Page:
Enjoying the outdoors is something more and more of us want to do these days. Getting out into open spaces, breathing in that fresh air, finding that stunning view, and sharing it with someone that matters. Many of us can agree that those things are important, not to mention the great mental and physical benefits we get from those experiences as well. I think it’s fair to say that it helps us thrive, and encourages us to be and do better.
As beautiful and fun as all that can be, we must never take it for granted that stuff happens, sometimes by accident. Finding yourself out there in a tough situation, could end up putting you into a spot where your suddenly hiking for survival. Hiking in the wilderness doesn’t have to be something to be afraid of, as long as you have knowledge of what your in for and how to deal with any problem, after all knowledge is power.
In this article I am going to share with you some things that should make you more confident when venturing into the unknown frontier.
Topographical map basics
When it comes to maps, the most familiar to everyone are your typical road maps, the other that many people are unfamiliar with are topographical maps. While road maps most often are reference to man made structures, topographical’s give you the finer details of the terrain which includes bodies of water and the contours of the land.
To fully understand the use of such maps you must be familiar with the color codes of topographical maps, which are as follows:
- Black – refers to man made objects
- Brown – are contour lines
- Blue – indicates water
- Green – woods and vegetation
- Red – are boundary lines (such as between provinces, states, or countries)
- Purple – new changes on latest versions
Marsh areas may have both blue and green such as blue ares with green grass sprigs or vice versa. A combination of brown and blue may be used in and around a glacier where it advances or retreats. Areas shaded blue are for lakes and ponds. Brown will usually be used for dry areas, and speckled brown for sand.
Contour lines of topographical maps give you a view of how the land is formed with lines that show the elevation, steepness, and shape of the terrain. These series of lines are generally brown and give the elevation above sea level. The contour lines consist of three different types.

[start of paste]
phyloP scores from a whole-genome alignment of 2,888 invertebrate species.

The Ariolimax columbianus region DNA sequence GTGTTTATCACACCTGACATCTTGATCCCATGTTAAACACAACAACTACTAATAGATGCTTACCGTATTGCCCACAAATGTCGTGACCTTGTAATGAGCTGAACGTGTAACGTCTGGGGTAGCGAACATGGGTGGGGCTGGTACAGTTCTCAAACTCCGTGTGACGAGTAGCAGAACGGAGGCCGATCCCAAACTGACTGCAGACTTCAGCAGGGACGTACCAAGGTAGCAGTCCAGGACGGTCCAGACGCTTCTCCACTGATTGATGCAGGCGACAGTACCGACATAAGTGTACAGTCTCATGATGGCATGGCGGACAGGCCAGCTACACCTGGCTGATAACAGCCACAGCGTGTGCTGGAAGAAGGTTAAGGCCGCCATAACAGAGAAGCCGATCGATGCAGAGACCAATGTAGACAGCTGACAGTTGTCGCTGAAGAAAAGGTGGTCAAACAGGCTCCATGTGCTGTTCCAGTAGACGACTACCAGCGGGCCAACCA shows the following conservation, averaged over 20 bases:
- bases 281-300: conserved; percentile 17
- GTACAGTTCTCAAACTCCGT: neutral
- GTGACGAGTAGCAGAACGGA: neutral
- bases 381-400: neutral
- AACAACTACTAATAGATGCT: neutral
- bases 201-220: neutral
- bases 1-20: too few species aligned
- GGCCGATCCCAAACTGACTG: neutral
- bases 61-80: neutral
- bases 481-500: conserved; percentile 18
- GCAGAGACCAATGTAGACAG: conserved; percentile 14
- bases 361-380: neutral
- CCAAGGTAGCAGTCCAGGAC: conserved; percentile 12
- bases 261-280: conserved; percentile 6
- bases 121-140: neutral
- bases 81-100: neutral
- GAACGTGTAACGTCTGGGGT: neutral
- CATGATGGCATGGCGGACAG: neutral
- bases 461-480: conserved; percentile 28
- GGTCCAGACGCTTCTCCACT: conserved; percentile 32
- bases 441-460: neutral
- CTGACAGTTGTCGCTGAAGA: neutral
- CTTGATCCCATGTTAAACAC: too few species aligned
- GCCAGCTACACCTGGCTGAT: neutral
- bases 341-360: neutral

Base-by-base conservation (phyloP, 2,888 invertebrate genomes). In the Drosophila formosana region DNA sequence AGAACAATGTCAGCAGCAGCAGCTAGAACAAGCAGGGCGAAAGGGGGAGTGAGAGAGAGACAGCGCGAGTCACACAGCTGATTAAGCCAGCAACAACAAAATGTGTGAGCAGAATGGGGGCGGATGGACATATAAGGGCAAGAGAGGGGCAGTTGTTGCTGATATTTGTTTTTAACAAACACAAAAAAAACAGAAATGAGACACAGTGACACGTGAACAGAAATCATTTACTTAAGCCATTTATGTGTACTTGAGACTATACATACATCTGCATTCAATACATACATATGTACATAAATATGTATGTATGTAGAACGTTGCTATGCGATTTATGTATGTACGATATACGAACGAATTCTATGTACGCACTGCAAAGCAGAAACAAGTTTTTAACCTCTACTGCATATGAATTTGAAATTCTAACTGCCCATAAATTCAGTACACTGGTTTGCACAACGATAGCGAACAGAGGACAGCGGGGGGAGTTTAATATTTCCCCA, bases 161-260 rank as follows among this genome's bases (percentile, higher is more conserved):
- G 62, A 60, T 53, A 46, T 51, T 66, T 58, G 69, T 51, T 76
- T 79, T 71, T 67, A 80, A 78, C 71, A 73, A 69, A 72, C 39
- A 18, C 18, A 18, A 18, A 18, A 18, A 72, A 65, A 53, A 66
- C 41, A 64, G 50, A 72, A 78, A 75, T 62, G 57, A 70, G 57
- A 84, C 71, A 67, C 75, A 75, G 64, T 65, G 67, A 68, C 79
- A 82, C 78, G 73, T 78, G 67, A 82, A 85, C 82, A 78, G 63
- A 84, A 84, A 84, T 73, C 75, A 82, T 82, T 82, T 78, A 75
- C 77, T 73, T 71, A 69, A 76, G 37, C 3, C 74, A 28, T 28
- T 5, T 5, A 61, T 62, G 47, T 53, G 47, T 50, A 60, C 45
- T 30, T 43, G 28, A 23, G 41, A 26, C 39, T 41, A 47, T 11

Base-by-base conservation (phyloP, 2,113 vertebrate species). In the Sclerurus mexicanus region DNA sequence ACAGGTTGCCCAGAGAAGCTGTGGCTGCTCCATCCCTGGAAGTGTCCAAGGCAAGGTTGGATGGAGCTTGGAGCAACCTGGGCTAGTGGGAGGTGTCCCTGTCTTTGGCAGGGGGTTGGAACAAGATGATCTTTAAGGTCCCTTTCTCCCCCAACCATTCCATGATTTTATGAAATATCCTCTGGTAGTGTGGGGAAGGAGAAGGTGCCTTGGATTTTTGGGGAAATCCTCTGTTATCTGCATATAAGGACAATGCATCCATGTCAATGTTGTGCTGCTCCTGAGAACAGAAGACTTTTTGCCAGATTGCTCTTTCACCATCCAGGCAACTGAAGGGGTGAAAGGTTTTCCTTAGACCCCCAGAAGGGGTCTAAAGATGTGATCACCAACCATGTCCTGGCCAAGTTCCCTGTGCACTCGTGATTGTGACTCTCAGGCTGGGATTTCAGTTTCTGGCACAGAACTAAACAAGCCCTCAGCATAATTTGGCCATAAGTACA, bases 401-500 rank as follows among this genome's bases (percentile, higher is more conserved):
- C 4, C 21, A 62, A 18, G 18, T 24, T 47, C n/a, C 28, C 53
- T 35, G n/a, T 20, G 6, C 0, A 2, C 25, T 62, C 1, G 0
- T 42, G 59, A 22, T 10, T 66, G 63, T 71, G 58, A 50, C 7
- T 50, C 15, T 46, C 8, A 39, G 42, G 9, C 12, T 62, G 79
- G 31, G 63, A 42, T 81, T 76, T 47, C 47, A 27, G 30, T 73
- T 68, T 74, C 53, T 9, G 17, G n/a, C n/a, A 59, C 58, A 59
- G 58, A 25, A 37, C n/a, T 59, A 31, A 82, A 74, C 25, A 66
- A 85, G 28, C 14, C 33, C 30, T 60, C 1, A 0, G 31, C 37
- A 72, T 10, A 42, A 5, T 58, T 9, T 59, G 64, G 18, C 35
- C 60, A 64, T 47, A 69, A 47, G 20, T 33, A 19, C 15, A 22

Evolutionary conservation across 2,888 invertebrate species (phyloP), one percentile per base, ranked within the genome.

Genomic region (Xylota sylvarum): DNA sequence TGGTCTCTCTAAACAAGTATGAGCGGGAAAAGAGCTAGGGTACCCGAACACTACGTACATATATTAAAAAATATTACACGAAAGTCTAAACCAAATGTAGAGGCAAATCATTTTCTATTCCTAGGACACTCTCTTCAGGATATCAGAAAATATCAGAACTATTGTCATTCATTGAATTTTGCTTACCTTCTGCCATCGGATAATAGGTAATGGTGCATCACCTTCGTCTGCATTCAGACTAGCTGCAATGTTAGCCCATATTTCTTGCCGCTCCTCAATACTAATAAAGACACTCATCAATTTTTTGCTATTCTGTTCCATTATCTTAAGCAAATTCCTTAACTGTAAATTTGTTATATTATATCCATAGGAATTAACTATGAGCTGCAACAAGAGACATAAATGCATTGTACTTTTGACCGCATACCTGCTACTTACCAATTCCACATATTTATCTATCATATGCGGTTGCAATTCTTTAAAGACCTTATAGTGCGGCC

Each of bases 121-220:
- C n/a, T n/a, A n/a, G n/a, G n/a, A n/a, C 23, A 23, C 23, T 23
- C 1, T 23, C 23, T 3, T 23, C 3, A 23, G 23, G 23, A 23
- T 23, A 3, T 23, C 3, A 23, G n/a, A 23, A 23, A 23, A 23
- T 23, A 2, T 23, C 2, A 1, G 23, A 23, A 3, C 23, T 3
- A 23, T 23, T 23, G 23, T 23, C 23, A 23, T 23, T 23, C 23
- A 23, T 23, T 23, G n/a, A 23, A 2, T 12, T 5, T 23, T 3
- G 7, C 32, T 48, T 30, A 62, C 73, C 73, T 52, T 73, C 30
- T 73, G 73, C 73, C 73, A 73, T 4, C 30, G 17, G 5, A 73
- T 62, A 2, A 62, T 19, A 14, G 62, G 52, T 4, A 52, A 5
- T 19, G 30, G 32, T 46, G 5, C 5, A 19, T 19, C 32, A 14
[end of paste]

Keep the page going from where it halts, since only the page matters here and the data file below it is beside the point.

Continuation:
- Major contour lines: note elevation periodically along the line, and are bolder.
- Regular contour lines: help to identify shape of the land, are a light brown, indicate vertical elevations of ten feet, and help to break up space between major contour lines.
- Supplemental contour lines: are light brown dashed lines used in flatter areas where contour lines are farther apart.
The closer the lines are together the steeper the terrain. Tops of hills or mountains will have ovals or circles with the elevation inside it, and concentric rings surrounding it. These maps are set in a grid pattern that can be used to measure distance when calculating according to the scale, for example each grid square could indicate one square kilometer or more depending on the size of the map.
Carrying a compass whenever you venture into the wilderness is always a good idea. Especially when using a topographical map. Having a compass is necessary when using those maps to properly identify your exact position, and navigate the land especially if your not on a trail.
Getting lost on a hike
Losing your way while out on a hike is a fairly rare situation. Usually if you stay on the trail you started on all you have to do is follow it back to where you started. Although sometimes our ambitions can get the better of us, and if your not careful it isn’t hard to get into trouble. In the event that you become lost and have minimal gear and supplies lets discuss the most vital things you must know to survive.
First and foremost, the thing to remember when you find yourself lost in the woods is to be calm and collected, and assess you situation. When faced with being forced with spending one or more nights in the wilderness your top concerns are, fire, water, food, and especially shelter.